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Falling Behind and Falling Apart

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Falling Behind and Falling Apart

Owing to the ramifications of Covid-19 pandemic, poverty has been on the rise. In his marvellous book “The Bottom Billion,” Paul Collier has aptly pointed out that the development challenge has been a rich world of one billion people facing a poor world of five billion. The Sustainable Development Goals (SDGs) set by the United Nations to track development progress through 2030 encapsulate this thinking. Out of these five billion people, about 80 percent live in countries that are developing, often at an amazing speed. The real challenge of development is that there is a group of countries at the bottom that are falling behind, and often falling apart.
Although the countries at the bottom are in the 21st century, yet, in reality, they seem to be in the 14th as they are mired in civil wars, plagues and ignorance. They are concentrated in Africa and Central Asia, with a scattering elsewhere. Even during the 1990s – the golden decade between the end of the Cold War and 9/11 – incomes in this group declined by five percent. We must learn to turn the familiar numbers upside down: a total of five billion people who are already prosperous, or, at least, are on track to be so, and one billion who are stuck at the bottom.
This problem matters, and not just to a billion people who are living and dying in 14th-century conditions; it rather matters to all of us. The 21st-century world of material comfort, global travel and economic interdependence will become increasingly vulnerable to these large islands of chaos. And it matters now. As the yawning gap between the rich and the poor is complicated, the integration will not be easier.
And yet it is a problem denied, both by development biz and by development buzz. Development biz is run by the aid agencies and the companies that get the contracts for projects. They will fight this thesis with the tenacity of bureaucracies endangered, because they like things the way they are. A definition of development that encompasses five billion people gives them license to be everywhere, or more honestly, everywhere but the bottom billion. At the bottom, conditions are rather rough. Every development agency has difficulty getting its staff to serve in Chad and Laos; the glamour postings are for countries such as Brazil and China. The World Bank has large offices in every major middle-income country but not a single person is living in the Central African Republic. So don’t expect the development biz to refocus voluntarily.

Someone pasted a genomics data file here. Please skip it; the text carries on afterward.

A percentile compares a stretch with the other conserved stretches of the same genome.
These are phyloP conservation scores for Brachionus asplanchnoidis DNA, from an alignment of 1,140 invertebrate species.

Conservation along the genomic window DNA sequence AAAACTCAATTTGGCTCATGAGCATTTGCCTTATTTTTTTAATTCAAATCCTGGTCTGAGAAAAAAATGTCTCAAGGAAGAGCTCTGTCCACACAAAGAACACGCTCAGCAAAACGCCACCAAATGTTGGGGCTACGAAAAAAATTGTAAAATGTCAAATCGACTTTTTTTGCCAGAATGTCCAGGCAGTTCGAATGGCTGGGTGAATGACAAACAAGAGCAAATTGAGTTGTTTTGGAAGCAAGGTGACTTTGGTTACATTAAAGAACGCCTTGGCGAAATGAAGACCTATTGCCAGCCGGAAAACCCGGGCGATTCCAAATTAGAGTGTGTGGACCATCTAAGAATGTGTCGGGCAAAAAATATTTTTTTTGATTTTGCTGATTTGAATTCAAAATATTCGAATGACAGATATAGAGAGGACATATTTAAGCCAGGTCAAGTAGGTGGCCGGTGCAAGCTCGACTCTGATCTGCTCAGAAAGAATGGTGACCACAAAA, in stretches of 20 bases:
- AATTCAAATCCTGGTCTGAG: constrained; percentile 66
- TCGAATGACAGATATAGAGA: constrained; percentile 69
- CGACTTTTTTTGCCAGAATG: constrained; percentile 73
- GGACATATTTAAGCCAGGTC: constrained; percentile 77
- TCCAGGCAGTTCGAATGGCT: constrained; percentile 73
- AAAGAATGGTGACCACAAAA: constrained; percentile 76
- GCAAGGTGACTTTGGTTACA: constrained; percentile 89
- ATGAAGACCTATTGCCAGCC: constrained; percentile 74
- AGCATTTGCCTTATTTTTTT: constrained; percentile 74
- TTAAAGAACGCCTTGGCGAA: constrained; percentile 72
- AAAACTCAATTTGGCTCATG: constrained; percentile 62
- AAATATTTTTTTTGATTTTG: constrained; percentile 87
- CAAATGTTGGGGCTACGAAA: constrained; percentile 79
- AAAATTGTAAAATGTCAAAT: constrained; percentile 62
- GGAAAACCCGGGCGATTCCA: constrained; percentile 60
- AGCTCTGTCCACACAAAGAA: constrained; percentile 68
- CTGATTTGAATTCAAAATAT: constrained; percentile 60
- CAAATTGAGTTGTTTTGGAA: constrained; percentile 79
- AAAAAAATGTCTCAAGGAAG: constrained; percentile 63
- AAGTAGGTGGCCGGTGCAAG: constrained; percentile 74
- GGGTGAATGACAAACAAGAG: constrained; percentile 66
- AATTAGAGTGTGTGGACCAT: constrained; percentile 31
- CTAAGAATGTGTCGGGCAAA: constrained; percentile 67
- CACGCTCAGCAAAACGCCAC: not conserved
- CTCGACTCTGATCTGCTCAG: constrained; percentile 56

Development buzz is generated by rock stars, celebrities and NGOs. To its credit, it does focus on the plight of the bottom billion. It is thanks to development buzz that Africa gets on the agenda of the G7. But inevitably, development buzz has to keep its messages simple, driven by the need for slogans, images and anger. Unfortunately, although the plight of the bottom billion lends itself to simple moralizing, the answers do not. It is a problem that needs to be hit with several policies at the same time, some of them counterintuitive. Don’t look to development buzz to formulate such an agenda.
What about the governments of the countries at the bottom? The prevailing conditions bring out extremes. Leaders are sometimes psychopaths who have shot their way to power; sometimes crooks who have bought it, and sometimes brave people who, against all odds, are trying to build a better future. Even the appearance of modern government in these states is sometimes a facade as if the leaders are reading from a script. They sit at the international negotiating tables but they have nothing to negotiate. The government of Somalia, for example, continued to be officially “represented” in the international arena for years after Somalia ceased to have a functioning government in the country itself. So don’t expect the governments of the bottom billion to unite in formulating a practical agenda: they are fractured between villains and heroes, and some of them are barely there. For our future world to be liveable, the heroes must win their struggle. But the villains have the guns and the money, and, to date, they have usually prevailed. That will continue unless we radically change our approach. Unfortunately, this is a daunting challenge for the countries where majority of the poor live.
All societies used to be poor. Most are now lifting out of poverty. Why are others still stuck? The answer is traps. Poverty is not intrinsically a trap; otherwise we would all still be poor. Think for a moment, of development as chutes and ladders. In the modern world of globalization, there are some fabulous ladders; most societies are using them. But there are also some chutes, and some societies have hit them. The countries at the bottom are an unlucky minority, but they are stuck. The villains rule the hapless minority.
The writer is a Chevening Scholar and studied International Development at the University of Manchester

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